Chemical & Engineering News

March 10, 1997

Copyright © 1997 by the American Chemical Society

Trying to move on with new limbs

For the victims of land mines, new demining technologies are coming too late. These people need help of a different kind - medical attention and appliances to help them get on with their lives.

Injuries from land mines, if not lethal, often lead to amputation. According to the Inter national Committee of the Red Cross, one person per 384 inhabitants in Cambodia is an amputee because of land mines. In Angola, it's one person per 334 inhabitants. (For comparison, the U.S. has one amputee for reasons of trauma or disease per 22,000 inhabitants.) The victims need artificial limbs.

An Afghan woman learns to walk on her new prosthesis.

In poor countries where per-capita income could be as low as $10 per month, all that a land mine victim may be able to afford is a pair of crutches or a wooden platform on wheels powered by the victim's palms pressing and pushing on the ground. The prosthetics developed in affluent countries - madewith lightweight materials, electronics, and advanced production techniques - are reachable only in their dreams.

Some help has been available. For example, the U.S. foreign aid budget - through the Leahy War Victims Fund established by Sen. Patrick J. Leahy (D-Vt.) - provides $5 million per year in aid to war victims. The fund has provided artificial limbs and other assistance to land mine victims in more than a dozen countries, from El Salvador to Vietnam.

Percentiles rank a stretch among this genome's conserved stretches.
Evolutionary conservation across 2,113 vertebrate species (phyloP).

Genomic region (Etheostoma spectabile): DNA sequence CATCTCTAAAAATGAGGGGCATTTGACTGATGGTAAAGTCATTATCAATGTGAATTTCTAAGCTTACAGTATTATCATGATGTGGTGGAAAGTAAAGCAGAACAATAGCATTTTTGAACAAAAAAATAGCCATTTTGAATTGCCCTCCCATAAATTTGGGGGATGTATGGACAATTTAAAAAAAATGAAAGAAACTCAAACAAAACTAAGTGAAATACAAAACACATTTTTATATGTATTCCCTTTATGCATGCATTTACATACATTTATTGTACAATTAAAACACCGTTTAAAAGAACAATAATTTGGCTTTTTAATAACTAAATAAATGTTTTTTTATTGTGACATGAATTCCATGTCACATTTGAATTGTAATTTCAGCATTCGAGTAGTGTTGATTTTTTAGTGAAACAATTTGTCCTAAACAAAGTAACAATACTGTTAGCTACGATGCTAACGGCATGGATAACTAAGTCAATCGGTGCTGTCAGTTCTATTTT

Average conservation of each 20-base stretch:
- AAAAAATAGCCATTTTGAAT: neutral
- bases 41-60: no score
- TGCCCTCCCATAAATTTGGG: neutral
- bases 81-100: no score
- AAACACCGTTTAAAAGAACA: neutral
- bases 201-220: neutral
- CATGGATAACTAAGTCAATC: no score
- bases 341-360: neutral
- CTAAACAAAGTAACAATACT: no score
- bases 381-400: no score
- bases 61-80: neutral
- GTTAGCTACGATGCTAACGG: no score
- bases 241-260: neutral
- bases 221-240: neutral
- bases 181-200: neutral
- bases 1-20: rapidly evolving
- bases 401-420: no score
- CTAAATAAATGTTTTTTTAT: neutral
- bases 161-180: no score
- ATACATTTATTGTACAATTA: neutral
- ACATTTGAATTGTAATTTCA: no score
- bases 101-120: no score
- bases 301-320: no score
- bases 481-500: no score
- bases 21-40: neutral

The Red Cross's Special Fund for the Disabled also assists amputees and other physically handicapped persons through local manufacture of prostheses and training of orthopedic technicians.

Artificial limbs can be made from various materials. A leg can consist of a socket made of good-quality leather attached to a piece of metal or wood that extends to some form of foot, which could be made of rubber.

The Red Cross uses thermoformable plastics: polypropylene for the main components and polyethylene for the cosmetic sheathing and artificial feet, when rubber is not available. Polypropylene has various advantages. It is inexpensive, light, easy to transport, and stores well for years. In addition, it is recyclable.

For low-volume production - for example, 50 limbs per month - press molding is used, with standard molds developed by the Red Cross. For high-volume production, say 250 limbs per month, an injection-molding machine is used.

According to the Red Cross, children injured at the age of 10, with a life expectancy of 40 to 50 years, will need 25 prostheses during their lifetime. At the average $50 cost of materials per prosthesis alone, it comes to $1,250, a lot of money for someone making only $10 a month. Whatever help has been available isn't nearly enough.